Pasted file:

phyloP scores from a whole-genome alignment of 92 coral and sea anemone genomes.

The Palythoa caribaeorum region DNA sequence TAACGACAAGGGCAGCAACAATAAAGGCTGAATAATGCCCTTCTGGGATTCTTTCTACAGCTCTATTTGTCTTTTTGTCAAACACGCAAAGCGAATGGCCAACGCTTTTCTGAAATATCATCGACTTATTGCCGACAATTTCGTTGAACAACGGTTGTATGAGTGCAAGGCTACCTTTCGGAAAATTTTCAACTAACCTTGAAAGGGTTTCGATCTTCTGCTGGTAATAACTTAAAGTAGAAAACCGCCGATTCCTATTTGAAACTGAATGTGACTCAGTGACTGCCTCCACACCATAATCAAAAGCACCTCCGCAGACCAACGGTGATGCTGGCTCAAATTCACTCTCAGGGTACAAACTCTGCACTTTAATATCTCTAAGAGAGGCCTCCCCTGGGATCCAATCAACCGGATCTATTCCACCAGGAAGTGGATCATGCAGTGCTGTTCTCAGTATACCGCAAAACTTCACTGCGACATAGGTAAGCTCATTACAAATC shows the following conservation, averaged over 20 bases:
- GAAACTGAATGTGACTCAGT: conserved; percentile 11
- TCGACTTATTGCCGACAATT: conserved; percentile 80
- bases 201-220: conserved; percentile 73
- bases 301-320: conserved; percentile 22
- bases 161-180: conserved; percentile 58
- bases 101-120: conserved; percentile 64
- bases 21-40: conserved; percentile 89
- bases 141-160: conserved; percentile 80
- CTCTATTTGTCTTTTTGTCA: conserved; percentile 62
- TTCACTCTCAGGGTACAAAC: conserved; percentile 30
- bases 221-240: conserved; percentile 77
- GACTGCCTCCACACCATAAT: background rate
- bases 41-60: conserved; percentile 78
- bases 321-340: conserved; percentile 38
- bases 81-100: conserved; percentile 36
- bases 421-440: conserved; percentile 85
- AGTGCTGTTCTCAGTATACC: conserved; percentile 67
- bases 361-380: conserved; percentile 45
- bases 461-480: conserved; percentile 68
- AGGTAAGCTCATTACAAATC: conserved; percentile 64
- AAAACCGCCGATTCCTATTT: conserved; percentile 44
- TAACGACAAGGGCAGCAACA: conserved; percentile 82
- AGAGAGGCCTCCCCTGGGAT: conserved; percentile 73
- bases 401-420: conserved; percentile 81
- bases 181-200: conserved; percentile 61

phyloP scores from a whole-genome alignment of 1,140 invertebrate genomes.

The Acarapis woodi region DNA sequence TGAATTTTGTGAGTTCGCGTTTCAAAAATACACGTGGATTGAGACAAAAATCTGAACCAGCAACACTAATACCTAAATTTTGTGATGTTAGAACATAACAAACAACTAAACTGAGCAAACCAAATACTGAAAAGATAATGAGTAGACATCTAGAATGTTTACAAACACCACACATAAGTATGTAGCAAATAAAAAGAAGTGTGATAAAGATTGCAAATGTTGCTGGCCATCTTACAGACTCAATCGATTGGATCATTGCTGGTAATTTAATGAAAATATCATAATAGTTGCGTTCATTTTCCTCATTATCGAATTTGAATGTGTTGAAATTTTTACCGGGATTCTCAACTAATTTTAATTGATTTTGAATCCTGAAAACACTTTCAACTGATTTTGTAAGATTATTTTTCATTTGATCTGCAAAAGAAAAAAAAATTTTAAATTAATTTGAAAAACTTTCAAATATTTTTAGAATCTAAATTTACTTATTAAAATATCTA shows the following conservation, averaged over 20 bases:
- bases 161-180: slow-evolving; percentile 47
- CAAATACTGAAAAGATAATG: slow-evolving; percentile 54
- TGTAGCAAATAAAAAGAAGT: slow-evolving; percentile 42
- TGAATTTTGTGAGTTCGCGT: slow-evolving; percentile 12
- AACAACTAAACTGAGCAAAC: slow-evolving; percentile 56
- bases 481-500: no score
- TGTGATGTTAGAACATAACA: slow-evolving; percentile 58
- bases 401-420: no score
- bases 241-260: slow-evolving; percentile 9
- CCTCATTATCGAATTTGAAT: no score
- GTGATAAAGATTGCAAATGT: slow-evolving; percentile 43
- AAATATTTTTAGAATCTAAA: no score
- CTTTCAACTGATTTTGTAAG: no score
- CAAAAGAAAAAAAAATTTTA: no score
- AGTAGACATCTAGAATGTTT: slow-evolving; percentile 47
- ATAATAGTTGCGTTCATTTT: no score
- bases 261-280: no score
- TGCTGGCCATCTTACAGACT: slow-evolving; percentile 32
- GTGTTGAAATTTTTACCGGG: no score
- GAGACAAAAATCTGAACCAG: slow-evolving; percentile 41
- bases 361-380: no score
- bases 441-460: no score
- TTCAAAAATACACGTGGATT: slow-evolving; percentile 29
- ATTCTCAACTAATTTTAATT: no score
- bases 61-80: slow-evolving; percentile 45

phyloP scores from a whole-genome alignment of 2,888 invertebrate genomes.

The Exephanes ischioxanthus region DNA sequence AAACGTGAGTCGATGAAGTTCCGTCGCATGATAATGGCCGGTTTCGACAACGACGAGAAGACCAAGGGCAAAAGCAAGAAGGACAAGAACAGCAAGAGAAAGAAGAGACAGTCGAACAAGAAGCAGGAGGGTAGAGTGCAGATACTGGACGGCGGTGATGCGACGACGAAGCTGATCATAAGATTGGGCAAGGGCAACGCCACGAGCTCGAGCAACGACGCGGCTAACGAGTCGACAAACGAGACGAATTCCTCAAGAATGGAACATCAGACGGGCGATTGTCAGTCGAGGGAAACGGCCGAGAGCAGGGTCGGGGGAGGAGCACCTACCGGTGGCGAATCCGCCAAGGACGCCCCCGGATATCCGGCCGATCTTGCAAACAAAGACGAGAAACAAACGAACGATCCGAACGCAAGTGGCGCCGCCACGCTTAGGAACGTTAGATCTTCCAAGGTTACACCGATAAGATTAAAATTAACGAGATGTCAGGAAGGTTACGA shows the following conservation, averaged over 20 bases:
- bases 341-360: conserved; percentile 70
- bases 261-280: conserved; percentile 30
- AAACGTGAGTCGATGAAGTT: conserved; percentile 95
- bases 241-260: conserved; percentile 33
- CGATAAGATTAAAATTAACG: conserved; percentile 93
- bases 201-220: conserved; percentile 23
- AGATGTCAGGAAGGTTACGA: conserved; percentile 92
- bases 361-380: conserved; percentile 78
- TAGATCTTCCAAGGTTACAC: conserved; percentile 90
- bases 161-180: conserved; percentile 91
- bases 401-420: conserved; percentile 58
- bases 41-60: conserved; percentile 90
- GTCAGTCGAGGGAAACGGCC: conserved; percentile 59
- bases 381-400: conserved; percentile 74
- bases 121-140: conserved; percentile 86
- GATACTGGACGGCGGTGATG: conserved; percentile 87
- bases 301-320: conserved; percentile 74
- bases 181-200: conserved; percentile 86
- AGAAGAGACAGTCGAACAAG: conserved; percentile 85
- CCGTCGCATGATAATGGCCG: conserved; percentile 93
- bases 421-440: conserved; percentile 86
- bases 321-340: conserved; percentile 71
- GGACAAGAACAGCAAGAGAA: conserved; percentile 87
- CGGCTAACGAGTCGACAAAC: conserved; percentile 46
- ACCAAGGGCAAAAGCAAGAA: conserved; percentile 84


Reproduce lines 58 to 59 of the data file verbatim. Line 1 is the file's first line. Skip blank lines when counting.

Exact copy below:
- bases 261-280: conserved; percentile 30
- AAACGTGAGTCGATGAAGTT: conserved; percentile 95